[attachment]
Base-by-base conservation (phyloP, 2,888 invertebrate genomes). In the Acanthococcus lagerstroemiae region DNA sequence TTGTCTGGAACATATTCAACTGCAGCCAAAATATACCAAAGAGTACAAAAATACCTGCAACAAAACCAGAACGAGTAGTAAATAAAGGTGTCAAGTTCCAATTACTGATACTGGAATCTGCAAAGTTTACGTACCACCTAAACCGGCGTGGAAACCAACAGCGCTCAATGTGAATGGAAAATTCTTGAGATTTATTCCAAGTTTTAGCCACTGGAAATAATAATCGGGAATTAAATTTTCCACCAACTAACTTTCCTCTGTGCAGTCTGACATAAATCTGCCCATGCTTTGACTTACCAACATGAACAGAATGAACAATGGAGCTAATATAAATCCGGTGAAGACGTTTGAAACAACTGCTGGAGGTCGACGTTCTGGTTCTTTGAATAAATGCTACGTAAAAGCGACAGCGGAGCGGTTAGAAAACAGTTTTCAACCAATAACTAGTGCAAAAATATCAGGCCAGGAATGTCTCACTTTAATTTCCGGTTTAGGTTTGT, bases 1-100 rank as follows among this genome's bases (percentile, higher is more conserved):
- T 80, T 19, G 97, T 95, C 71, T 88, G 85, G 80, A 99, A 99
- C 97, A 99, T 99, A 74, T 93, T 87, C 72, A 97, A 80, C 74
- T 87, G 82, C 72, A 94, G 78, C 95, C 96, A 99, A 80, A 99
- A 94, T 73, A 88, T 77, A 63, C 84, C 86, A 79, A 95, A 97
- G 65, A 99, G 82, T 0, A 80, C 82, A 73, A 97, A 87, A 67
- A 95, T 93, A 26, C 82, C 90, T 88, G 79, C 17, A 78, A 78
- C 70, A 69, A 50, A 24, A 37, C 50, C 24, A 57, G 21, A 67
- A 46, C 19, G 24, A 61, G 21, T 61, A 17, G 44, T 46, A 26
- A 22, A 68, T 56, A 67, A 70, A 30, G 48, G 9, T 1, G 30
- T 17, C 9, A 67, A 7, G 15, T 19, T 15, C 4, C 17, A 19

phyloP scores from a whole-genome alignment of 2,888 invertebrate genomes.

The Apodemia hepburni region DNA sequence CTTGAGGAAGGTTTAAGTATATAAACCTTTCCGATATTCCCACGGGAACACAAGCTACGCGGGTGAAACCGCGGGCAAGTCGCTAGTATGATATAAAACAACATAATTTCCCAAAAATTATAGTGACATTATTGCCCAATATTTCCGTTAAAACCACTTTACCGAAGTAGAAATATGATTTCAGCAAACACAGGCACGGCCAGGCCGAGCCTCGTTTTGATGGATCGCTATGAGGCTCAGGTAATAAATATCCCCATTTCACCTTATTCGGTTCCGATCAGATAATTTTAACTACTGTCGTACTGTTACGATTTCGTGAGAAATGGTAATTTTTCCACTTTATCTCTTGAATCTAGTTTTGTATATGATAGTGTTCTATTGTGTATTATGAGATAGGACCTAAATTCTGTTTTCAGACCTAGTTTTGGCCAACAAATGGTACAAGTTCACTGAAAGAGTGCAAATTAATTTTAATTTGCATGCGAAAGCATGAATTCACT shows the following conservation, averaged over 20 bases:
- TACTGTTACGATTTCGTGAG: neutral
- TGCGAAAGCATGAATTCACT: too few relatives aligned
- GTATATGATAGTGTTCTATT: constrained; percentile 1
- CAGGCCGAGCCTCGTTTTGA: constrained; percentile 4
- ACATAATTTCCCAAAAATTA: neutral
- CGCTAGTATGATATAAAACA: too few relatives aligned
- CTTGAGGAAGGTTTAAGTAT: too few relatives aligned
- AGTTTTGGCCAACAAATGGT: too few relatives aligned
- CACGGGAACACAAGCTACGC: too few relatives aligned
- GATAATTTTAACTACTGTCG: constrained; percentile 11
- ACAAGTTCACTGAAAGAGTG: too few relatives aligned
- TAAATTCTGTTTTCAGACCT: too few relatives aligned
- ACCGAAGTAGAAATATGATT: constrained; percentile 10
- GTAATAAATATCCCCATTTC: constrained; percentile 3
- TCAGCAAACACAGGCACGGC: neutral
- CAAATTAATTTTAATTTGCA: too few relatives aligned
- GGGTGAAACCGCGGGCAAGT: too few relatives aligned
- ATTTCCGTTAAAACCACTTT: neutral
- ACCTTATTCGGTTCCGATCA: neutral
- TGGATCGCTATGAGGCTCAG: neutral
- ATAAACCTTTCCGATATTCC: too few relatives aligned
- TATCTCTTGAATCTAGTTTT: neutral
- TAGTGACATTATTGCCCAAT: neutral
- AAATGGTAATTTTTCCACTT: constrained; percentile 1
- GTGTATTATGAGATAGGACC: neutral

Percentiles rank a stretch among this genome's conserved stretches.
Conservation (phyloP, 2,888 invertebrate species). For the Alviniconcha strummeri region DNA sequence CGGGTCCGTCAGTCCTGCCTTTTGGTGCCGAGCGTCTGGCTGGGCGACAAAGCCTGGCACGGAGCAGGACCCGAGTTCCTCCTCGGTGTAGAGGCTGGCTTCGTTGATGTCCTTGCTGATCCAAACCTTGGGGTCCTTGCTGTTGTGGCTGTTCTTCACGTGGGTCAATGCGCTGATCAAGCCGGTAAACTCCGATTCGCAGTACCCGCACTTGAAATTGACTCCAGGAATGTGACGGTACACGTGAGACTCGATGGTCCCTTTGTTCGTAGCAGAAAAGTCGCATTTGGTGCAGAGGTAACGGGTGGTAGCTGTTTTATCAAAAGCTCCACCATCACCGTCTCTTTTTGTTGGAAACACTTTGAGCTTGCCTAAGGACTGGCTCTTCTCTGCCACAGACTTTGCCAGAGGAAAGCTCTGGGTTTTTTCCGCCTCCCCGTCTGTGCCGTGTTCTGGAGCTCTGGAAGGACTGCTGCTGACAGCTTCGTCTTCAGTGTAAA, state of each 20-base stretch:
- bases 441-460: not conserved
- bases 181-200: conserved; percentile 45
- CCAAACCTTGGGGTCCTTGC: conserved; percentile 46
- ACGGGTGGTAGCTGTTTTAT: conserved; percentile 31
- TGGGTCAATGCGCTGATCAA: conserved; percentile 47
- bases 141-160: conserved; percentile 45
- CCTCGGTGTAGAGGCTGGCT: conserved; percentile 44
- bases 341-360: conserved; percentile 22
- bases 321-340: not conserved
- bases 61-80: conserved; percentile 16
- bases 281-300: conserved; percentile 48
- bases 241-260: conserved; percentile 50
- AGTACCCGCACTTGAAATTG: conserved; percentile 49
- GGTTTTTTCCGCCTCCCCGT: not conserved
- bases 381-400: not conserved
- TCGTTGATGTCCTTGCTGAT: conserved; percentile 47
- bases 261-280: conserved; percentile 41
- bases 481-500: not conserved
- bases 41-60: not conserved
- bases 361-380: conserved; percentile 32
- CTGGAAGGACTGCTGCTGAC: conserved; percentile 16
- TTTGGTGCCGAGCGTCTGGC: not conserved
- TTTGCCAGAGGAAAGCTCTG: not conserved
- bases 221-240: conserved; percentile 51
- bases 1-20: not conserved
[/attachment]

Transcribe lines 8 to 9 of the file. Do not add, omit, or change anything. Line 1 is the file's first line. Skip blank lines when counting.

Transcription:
- C 70, A 69, A 50, A 24, A 37, C 50, C 24, A 57, G 21, A 67
- A 46, C 19, G 24, A 61, G 21, T 61, A 17, G 44, T 46, A 26